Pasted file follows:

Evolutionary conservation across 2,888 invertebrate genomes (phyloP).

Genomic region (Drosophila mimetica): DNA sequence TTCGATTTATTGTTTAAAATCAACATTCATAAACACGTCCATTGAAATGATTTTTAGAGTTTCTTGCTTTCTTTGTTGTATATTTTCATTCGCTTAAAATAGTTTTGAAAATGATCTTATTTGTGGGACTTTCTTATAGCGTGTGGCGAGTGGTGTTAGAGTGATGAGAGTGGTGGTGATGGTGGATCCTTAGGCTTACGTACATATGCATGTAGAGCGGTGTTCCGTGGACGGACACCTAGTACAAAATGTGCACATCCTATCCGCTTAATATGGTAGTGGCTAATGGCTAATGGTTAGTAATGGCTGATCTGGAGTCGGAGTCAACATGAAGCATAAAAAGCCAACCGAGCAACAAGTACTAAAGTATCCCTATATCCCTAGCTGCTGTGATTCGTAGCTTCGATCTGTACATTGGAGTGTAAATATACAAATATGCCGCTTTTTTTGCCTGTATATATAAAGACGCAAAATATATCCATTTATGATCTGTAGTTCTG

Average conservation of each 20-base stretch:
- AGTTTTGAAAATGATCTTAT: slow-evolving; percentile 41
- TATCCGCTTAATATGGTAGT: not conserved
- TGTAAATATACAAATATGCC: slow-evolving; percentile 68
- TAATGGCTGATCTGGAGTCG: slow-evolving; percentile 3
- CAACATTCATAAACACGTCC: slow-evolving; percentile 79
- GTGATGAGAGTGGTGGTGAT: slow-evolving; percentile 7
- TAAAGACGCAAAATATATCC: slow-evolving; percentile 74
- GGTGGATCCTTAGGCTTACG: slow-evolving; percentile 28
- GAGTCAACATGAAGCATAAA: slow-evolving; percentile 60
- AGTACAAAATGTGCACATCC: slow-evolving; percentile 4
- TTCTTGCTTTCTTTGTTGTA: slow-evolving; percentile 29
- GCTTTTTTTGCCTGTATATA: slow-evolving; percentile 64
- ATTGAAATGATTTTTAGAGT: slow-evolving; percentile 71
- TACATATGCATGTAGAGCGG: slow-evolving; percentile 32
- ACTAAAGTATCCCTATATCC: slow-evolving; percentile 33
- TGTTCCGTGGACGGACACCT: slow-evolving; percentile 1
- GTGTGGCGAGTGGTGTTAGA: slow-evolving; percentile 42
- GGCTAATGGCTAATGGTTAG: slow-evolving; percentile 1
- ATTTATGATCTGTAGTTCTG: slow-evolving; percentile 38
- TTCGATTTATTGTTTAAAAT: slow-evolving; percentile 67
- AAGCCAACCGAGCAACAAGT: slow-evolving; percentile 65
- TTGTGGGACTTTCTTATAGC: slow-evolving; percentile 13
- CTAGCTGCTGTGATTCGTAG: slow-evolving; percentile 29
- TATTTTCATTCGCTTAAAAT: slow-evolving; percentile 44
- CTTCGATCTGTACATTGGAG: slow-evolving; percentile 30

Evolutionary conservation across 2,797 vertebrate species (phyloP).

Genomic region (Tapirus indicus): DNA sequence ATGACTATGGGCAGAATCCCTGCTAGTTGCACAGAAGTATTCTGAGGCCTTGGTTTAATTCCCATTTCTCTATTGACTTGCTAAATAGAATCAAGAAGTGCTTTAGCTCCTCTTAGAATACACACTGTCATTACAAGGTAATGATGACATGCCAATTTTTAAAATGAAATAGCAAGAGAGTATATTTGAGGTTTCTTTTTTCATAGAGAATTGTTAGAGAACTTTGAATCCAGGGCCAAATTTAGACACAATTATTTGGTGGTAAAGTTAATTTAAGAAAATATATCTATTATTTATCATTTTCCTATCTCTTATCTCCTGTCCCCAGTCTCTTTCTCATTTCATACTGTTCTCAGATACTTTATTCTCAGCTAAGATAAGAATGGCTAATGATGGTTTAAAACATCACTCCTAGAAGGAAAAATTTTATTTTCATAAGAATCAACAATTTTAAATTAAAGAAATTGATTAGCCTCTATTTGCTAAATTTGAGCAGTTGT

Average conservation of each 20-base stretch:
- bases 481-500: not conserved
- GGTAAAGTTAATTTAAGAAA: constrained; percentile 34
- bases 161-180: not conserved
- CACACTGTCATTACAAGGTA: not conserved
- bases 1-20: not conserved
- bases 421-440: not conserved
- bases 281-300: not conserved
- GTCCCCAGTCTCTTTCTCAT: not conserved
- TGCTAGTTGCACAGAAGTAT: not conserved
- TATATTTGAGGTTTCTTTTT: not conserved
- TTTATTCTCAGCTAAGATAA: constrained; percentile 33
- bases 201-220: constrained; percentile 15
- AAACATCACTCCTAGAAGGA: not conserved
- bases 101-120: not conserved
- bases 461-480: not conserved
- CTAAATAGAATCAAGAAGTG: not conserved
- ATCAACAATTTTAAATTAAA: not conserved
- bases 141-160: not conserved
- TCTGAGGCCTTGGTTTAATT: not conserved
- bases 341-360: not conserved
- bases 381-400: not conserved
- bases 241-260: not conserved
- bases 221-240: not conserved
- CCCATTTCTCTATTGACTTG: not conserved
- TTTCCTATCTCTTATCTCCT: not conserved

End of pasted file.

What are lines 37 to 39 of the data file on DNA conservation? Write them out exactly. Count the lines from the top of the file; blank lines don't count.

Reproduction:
- bases 421-440: not conserved
- bases 281-300: not conserved
- GTCCCCAGTCTCTTTCTCAT: not conserved